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Recap: Pieces of China (S3, E13): Clarissa Wei on the Pickle Jar, 6.24.21

Recap: Pieces of China (S3, E13): Clarissa Wei on the Pickle Jar, 6.24.21

Pieces of China is an online series using objects to tell the story of China. This episode was also part of our Food & Ideas Festival.

Season 3, Episode 13 was a fermented finale to our Food & Ideas Festival exploring modern China through food! Pickles are a Chinese staple and the Chinese pickle jar is a simple, yet ingenious tool used to make these naturally fermented vegetables. Food expert Clarissa Wei shares the secrets of the jar and explain why this tradition matters in a rapidly modernizing country.

Clarissa Wei (CW) is a journalist and award-winning video producer whose work focuses on Chinese food. Her writing has been published on VICE, National Geographic, Smithsonian Magazine, the Los Angeles Times, Eater, Bon Appetit, Nikkei Asian Review, CNN, NPR, Saveur Magazine, and Food and Wine, among others.

Selected Quotes from Pieces of China, Season 3, Episode 13:

CW: Growing up in Los Angeles, I did not know pickles were such a big thing until I traveled through China. [The pickle jar] is very ubiquitous but at the same time under-represented.

Pickles are mostly eaten as an appetizer and served in a small plate or ramekin. You do not get that in big restaurants in America, sometimes you’ll get it in China, but they are house pickles that are the specialty of the family or restaurant making the food.

Pickles are a microcosm for regional food in China; Northern China has really salty food…so they use a lot of salt and black vinegar, Szechuan cuisine is known for being spicy so they will use Szechuan pepper corn and chili peppers, and Southern Chinese food near Fujian is known for being sweet, so their pickles have a bit of sugar in it. So, it is a really interesting way to tell a story of regional Chinese food, in a pickle.

Dinda Elliott (moderator): Why did you go to Sichuan looking for pickles?

CW: Szechuan is really interesting because it specializes in a lacto-fermented pickles, which just means it is in a salt brine. Here it is just salt and water boiled together with spices. Szechuan is in a really fertile region…and pickles are used there as a counter-balance to the spicy, heavy food [that is a staple] of their cuisine.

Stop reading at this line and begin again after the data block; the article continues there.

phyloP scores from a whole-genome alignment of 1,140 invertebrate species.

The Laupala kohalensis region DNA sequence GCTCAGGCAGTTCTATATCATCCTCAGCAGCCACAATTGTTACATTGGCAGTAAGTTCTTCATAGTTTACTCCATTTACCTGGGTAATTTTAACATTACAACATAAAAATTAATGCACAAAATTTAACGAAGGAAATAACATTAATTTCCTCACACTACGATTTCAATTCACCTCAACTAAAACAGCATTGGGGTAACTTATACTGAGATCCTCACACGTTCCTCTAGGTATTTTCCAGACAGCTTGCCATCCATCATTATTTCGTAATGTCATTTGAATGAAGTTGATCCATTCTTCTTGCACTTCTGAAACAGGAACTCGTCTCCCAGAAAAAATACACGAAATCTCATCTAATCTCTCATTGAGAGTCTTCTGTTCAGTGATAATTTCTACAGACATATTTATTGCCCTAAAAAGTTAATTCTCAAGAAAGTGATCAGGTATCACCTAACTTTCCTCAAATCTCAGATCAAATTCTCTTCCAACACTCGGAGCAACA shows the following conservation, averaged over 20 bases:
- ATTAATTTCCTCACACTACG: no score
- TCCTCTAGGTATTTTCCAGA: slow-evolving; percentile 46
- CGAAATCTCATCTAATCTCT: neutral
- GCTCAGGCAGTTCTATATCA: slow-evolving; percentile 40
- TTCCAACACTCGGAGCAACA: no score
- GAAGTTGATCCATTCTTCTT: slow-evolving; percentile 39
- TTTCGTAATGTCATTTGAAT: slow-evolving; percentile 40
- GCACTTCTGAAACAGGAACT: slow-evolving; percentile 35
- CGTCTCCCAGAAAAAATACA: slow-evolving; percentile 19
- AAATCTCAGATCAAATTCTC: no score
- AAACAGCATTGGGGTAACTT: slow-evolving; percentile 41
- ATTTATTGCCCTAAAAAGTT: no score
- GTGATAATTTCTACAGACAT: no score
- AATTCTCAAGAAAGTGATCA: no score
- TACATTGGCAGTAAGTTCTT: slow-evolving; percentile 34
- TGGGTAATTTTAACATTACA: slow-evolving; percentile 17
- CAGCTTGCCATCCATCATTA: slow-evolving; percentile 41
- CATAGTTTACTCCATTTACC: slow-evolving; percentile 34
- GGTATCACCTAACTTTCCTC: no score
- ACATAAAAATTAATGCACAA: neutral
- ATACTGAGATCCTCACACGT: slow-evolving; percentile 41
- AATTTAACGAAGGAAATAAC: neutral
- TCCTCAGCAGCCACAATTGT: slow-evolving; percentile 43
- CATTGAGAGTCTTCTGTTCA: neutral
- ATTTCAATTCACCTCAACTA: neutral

Picking wild vegetables is very common in Southwestern China because it is so lush and people have a connection to the land. …It is not a trendy thing, it is just how it has been for generations.

What is special about this jar is the shape. You see this in German sauerkraut but this shape originated in China with a wide mouth and narrow neck. That really helps submerge the vegetables underneath…because if the pickles touch air they can spoil. She pours water around the mouth to make a water seal. She will replenish the water seal when it evaporates, like once every month or every two weeks. The design is ingenious.

The lid is a bowl you can use to ladle [and serve]. The clay has a unique microprosity to it which absorbs flavors like a cast-iron pot and infuses the pickles with a flavor you develop. This woman had that jar for 20 years and was maintaining a brine for that long too.

DE: The Chinese tradition of pickle making goes back to roughly 1100 B.C. but you see the pickle jar in the homes of people in cities. Does that say something about tradition and being connected to the past?

CW: There is not much of a disconnect between agrarian life and [city life in China, their grandparents were most likely farmers]. People just have the pickle jar- not as a conscious way to connect them with their homes- but they want a taste of home in the city. You order take out but you want a little bit of pickles to break up the fat.

DE: In terms of China’s wealth, 40 years is a blink of an eye. The speed of change [must] make it feel fragmented for older folks. And now there is a trend to return to simplicity and authenticity. There is a longing to get back to nature and traditions.

CW: Even though they have spent most of their lives in the cities and they are not peasant women, there is a romanticization of the past and that is a response to the [rapidity] of China’s development. That is why this type of content is popular…like people spending the weekend out in the country, connect to their roots, and slow down.

Full Video of Pieces of China with Clarissa Wei

This program is part of China Institute’s Food & Ideas Festival, a month-long exploration of modern China through food. See past programs:

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